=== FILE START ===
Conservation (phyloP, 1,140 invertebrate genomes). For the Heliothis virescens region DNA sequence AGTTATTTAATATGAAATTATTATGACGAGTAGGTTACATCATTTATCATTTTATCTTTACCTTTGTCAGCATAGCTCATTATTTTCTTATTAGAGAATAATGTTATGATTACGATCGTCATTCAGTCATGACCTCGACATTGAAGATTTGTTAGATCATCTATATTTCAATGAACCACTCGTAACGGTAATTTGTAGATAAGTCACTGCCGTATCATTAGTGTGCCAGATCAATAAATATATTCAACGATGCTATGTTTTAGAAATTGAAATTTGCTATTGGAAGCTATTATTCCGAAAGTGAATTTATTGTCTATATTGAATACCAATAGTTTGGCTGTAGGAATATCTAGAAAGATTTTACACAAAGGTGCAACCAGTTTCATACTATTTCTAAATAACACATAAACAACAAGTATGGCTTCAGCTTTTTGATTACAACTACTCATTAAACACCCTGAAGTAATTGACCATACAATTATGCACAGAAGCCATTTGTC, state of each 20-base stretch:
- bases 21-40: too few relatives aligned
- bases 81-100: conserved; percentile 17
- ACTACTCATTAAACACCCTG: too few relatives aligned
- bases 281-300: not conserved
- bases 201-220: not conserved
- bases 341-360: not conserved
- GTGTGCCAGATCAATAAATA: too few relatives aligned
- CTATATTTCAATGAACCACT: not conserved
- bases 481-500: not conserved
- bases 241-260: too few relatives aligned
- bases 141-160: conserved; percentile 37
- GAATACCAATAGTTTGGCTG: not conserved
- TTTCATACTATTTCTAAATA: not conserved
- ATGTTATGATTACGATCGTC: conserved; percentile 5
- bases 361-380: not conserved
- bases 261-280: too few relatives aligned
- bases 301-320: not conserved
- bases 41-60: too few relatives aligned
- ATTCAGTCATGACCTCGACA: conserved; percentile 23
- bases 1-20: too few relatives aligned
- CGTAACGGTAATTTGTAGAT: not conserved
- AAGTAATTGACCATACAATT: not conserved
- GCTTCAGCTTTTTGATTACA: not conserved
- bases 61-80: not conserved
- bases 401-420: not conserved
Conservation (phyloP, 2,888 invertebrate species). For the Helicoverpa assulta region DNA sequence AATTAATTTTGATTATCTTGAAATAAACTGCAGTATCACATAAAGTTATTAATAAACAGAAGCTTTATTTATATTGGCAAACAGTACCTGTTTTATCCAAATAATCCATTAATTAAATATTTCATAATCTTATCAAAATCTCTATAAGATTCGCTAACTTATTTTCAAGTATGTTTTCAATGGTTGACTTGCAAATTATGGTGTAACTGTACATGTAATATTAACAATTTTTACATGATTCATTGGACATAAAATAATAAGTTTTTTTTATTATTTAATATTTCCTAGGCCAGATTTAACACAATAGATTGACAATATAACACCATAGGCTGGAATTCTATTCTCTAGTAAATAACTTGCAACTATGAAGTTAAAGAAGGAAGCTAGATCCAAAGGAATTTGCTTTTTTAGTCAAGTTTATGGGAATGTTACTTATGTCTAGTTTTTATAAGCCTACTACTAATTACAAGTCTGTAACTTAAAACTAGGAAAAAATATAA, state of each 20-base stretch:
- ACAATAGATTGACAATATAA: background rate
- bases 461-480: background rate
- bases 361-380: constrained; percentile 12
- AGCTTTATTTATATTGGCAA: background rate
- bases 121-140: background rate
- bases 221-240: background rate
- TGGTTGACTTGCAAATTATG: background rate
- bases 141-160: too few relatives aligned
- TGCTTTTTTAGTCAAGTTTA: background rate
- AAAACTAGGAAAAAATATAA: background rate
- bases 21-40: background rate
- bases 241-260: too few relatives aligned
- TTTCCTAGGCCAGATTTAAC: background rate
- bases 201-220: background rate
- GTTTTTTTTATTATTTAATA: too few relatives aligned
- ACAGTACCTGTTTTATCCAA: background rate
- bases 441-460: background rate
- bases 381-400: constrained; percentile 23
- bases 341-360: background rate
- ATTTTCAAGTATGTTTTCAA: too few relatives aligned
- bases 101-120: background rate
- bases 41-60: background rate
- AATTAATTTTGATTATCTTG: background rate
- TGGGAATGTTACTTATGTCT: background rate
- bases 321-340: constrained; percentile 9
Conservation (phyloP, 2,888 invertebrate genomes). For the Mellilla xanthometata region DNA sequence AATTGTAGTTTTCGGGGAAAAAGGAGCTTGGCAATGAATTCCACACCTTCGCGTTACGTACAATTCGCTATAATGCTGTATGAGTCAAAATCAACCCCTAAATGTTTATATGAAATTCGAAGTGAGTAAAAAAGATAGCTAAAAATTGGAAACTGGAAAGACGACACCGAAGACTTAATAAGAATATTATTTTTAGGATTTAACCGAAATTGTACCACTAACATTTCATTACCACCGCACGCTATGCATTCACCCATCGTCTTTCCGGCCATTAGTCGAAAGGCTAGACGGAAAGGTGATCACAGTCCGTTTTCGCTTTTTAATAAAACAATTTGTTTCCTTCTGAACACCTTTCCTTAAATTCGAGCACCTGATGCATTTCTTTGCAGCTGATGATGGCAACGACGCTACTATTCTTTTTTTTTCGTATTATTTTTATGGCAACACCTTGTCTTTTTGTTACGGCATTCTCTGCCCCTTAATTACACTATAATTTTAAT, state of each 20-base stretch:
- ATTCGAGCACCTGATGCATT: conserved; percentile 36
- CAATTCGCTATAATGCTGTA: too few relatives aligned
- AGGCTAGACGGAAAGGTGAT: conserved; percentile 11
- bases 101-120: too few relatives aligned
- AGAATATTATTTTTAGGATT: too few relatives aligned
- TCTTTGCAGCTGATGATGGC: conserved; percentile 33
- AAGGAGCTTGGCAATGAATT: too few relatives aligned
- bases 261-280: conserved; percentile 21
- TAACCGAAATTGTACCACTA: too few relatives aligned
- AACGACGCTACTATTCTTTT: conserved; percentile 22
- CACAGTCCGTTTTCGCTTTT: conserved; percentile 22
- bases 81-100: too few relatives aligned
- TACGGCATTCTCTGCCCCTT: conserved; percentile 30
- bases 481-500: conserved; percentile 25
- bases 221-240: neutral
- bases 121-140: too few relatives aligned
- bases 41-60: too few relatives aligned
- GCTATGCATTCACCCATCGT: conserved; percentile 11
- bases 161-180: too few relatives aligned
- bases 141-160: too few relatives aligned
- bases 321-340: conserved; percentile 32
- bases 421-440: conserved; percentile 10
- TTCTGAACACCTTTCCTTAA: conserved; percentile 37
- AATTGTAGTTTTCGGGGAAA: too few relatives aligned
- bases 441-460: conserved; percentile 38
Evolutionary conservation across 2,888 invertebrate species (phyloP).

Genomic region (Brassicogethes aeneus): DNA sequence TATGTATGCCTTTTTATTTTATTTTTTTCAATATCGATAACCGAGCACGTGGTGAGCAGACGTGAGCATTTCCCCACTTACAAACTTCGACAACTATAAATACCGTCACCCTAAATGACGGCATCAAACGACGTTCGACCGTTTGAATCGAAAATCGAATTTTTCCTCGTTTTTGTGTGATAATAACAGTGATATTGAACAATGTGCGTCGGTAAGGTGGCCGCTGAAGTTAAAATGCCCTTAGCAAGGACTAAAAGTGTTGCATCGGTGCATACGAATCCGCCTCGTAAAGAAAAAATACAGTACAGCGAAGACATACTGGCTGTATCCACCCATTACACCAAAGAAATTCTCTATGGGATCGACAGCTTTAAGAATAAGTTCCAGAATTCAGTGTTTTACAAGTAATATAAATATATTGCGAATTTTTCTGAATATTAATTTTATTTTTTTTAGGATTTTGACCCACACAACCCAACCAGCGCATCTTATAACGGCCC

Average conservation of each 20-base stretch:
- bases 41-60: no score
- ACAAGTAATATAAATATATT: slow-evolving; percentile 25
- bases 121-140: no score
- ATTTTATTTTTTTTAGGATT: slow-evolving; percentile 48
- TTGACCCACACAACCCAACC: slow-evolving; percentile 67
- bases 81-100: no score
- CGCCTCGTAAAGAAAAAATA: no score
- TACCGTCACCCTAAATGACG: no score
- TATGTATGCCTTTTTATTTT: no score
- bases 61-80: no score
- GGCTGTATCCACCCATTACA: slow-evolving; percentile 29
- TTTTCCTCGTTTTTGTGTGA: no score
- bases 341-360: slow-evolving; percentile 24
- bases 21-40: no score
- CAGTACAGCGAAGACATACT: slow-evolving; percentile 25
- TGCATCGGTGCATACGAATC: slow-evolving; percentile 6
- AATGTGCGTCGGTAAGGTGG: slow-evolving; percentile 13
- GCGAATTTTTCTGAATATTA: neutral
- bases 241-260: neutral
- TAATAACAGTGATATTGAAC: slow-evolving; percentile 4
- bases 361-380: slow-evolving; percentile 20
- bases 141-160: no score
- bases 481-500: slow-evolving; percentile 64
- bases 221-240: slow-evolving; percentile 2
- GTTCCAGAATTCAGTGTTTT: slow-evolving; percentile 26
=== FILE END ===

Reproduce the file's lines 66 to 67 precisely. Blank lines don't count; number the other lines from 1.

- TACGGCATTCTCTGCCCCTT: conserved; percentile 30
- bases 481-500: conserved; percentile 25